Mount Sunapee Hike

Dave Gardner led a group of 21 humans and 3 dogs up to the very top of Mount Sunapee yesterday kicking off the summer series of SRK Greenway hikes. It was a beautiful day, and the hike was perfectly timed to miss the rain earlier in the morning.

We hiked the Rim Trail from the Campground, then up the Newbury Trail (SRKG 1) to the spectacular White Ledges above Lake Solitude. One of us took a short detour down to the lake along the way.

After a 1 PM lunch on White Ledges we hiked to the summit, pausing for a group photo along the way.


Here are some of the photos from this wonderful hike.

Favorite Pond

I spent a very pleasant two hours Thursday morning kayaking on my favorite pond. After visiting it often for many years, this was only my second visit in the last five years. My previous recent visit was at the end of September 2015. I got some great light that morning. I also got an unusual photo, in the “back behind” area of the pond that folks rarely visit, of an immature loon swimming directly at me with a bow wake of bubbles.

When I pulled into the parking area there was a truck with a trailer and a car with Connecticut plates and two kayak racks. The sky was a clear blue and the pond was like glass for the first hour. I saw a group of 7 loons. Here are 5 of them.

I noticed two kayaks hanging around one spot. I could not figure out why; no loon was obviously present. Eventually I saw that they were near a loon chick.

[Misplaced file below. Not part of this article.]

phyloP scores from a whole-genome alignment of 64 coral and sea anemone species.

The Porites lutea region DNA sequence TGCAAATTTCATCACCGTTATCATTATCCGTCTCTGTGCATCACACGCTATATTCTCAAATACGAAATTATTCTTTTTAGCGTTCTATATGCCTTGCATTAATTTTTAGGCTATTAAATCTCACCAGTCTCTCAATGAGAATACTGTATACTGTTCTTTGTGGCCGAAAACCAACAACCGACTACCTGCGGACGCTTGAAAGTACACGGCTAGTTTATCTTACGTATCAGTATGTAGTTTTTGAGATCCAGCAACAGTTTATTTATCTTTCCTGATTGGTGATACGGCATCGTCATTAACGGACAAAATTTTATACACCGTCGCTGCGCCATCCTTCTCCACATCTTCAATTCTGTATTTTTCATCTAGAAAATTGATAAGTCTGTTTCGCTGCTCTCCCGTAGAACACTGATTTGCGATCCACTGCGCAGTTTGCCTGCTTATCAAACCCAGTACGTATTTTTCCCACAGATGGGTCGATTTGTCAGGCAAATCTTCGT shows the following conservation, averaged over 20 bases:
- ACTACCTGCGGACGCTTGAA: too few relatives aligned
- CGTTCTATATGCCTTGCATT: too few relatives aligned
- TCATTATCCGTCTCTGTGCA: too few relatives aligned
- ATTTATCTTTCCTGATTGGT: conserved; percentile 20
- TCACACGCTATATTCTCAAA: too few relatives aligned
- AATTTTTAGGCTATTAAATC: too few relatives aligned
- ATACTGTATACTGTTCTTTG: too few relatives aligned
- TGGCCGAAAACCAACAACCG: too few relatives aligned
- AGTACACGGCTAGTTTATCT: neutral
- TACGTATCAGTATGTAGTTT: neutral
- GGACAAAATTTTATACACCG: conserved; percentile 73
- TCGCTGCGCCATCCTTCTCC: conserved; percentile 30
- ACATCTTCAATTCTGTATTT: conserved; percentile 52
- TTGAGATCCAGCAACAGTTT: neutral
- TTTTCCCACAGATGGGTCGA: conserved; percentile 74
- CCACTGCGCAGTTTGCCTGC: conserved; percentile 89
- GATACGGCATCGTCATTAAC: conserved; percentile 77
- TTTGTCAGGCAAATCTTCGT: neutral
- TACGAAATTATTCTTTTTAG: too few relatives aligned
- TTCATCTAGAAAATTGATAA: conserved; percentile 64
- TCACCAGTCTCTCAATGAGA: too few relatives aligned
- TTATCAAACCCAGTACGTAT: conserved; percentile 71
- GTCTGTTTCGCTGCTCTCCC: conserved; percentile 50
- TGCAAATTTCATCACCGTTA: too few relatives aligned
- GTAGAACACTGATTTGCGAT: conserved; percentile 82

I headed to a “secret”, “back behind” area that I like. It has a hidden narrow entrance at one end and a broader exit on the other.  I normally enter through the narrow part to make sure it is passable. But the water level in the pond was high so I decided to risk entering through the broad part hoping I could make my way out at the other end.

I spotted a beaver. One loud tail slap and it was gone. I took a photo of an interesting “monster”. If you can’t figure it out, I’ll reveal the secret in a bit.

I came across a Common Grackle feeding its young.

Then I noticed a lone loon hidden in the dark shadows. I was confidently shooting at ISO 6400 at this point, something unheard of  a few years ago.


Here is another view of the monster rotated correctly.

Time to search for the way out. It was easy. The passage was filled with several dozen Blue Flag Iris islands. 

Back out on the large part of the pond I noticed the pair of kayaks still around the loon chick, but a parent was now nearby. The second parent was preening quite far away. 

A woman in a kayak paddled by the couple, it looked like she said something, and then all three left the area. I headed over and drifted a considerable distance away as both parents fed the chick.

Suddenly both loons started screaming. I was pretty sure they were not disturbed by my presence. Then I saw an osprey fly over.

But osprey only eat fish and loons seem to know this so ospreys do not upset them. It turns out the loons were warning another loon that was flying high overhead to keep out of their territory.

There was no indication that the chick would ride on a parents back. It already knew how to “stand”  and stretch its wings.